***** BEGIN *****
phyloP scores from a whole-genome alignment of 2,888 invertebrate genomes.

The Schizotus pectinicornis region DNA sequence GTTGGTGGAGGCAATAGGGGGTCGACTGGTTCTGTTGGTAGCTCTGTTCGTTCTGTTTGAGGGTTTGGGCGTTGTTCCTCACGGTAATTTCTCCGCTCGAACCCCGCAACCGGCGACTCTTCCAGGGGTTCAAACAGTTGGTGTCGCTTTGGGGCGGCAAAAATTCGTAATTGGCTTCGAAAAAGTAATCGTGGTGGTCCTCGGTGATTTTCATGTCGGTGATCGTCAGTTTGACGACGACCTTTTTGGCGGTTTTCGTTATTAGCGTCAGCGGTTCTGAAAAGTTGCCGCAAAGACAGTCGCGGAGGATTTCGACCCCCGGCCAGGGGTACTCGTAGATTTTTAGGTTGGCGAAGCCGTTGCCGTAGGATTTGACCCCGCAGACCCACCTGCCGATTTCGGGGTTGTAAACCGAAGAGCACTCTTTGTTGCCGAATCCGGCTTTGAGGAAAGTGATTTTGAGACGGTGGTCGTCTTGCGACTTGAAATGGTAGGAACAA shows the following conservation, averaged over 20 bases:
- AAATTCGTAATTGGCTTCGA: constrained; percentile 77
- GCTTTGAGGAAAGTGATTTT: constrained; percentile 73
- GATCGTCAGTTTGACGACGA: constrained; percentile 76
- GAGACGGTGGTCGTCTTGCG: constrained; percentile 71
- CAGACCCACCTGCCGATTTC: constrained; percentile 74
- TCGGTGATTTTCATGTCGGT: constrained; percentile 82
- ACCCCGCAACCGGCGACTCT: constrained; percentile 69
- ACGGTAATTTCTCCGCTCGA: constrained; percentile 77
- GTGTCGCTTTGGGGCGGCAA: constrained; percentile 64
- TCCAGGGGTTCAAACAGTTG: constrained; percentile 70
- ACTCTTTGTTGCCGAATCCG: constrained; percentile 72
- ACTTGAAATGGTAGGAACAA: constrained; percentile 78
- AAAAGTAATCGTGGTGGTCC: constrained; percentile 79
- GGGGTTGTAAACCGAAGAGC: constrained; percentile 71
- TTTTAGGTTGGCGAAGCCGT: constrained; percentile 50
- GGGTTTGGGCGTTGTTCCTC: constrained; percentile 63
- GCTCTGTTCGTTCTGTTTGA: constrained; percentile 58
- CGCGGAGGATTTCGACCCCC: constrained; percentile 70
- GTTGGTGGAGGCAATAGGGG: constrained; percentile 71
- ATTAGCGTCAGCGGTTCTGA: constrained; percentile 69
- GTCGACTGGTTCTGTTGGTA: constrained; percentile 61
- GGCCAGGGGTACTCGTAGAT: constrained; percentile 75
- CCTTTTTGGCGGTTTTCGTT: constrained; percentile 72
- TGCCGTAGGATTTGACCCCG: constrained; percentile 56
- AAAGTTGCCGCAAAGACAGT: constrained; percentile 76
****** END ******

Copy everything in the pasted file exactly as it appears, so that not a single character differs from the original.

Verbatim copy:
phyloP scores from a whole-genome alignment of 2,888 invertebrate genomes.

The Schizotus pectinicornis region DNA sequence GTTGGTGGAGGCAATAGGGGGTCGACTGGTTCTGTTGGTAGCTCTGTTCGTTCTGTTTGAGGGTTTGGGCGTTGTTCCTCACGGTAATTTCTCCGCTCGAACCCCGCAACCGGCGACTCTTCCAGGGGTTCAAACAGTTGGTGTCGCTTTGGGGCGGCAAAAATTCGTAATTGGCTTCGAAAAAGTAATCGTGGTGGTCCTCGGTGATTTTCATGTCGGTGATCGTCAGTTTGACGACGACCTTTTTGGCGGTTTTCGTTATTAGCGTCAGCGGTTCTGAAAAGTTGCCGCAAAGACAGTCGCGGAGGATTTCGACCCCCGGCCAGGGGTACTCGTAGATTTTTAGGTTGGCGAAGCCGTTGCCGTAGGATTTGACCCCGCAGACCCACCTGCCGATTTCGGGGTTGTAAACCGAAGAGCACTCTTTGTTGCCGAATCCGGCTTTGAGGAAAGTGATTTTGAGACGGTGGTCGTCTTGCGACTTGAAATGGTAGGAACAA shows the following conservation, averaged over 20 bases:
- AAATTCGTAATTGGCTTCGA: constrained; percentile 77
- GCTTTGAGGAAAGTGATTTT: constrained; percentile 73
- GATCGTCAGTTTGACGACGA: constrained; percentile 76
- GAGACGGTGGTCGTCTTGCG: constrained; percentile 71
- CAGACCCACCTGCCGATTTC: constrained; percentile 74
- TCGGTGATTTTCATGTCGGT: constrained; percentile 82
- ACCCCGCAACCGGCGACTCT: constrained; percentile 69
- ACGGTAATTTCTCCGCTCGA: constrained; percentile 77
- GTGTCGCTTTGGGGCGGCAA: constrained; percentile 64
- TCCAGGGGTTCAAACAGTTG: constrained; percentile 70
- ACTCTTTGTTGCCGAATCCG: constrained; percentile 72
- ACTTGAAATGGTAGGAACAA: constrained; percentile 78
- AAAAGTAATCGTGGTGGTCC: constrained; percentile 79
- GGGGTTGTAAACCGAAGAGC: constrained; percentile 71
- TTTTAGGTTGGCGAAGCCGT: constrained; percentile 50
- GGGTTTGGGCGTTGTTCCTC: constrained; percentile 63
- GCTCTGTTCGTTCTGTTTGA: constrained; percentile 58
- CGCGGAGGATTTCGACCCCC: constrained; percentile 70
- GTTGGTGGAGGCAATAGGGG: constrained; percentile 71
- ATTAGCGTCAGCGGTTCTGA: constrained; percentile 69
- GTCGACTGGTTCTGTTGGTA: constrained; percentile 61
- GGCCAGGGGTACTCGTAGAT: constrained; percentile 75
- CCTTTTTGGCGGTTTTCGTT: constrained; percentile 72
- TGCCGTAGGATTTGACCCCG: constrained; percentile 56
- AAAGTTGCCGCAAAGACAGT: constrained; percentile 76